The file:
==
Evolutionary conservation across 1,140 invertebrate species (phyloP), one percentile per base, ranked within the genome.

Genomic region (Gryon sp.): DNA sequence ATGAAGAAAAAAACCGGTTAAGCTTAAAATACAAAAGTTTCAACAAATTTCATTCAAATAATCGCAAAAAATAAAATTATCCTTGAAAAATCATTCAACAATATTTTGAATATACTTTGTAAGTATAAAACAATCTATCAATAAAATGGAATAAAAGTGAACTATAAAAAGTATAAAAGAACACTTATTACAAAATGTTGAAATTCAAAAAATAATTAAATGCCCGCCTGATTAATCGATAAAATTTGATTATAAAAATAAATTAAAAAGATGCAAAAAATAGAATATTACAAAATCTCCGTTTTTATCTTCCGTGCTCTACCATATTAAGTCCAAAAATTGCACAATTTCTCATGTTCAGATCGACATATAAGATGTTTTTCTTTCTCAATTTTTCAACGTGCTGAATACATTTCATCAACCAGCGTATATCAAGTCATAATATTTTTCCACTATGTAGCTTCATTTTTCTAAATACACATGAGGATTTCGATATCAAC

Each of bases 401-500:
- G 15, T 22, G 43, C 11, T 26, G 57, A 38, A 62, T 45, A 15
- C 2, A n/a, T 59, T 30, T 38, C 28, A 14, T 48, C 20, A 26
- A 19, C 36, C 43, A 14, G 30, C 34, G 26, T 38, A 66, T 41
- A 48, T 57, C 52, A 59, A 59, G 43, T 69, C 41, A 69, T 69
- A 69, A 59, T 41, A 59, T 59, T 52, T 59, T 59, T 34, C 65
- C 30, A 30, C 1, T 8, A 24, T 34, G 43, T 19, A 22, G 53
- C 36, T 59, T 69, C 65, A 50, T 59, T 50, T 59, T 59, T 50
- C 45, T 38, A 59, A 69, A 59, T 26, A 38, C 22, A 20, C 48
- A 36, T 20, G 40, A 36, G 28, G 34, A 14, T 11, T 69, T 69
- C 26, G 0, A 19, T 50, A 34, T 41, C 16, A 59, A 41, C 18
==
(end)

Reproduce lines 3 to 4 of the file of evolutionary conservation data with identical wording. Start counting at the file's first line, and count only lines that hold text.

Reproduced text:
Each of bases 401-500:
- G 15, T 22, G 43, C 11, T 26, G 57, A 38, A 62, T 45, A 15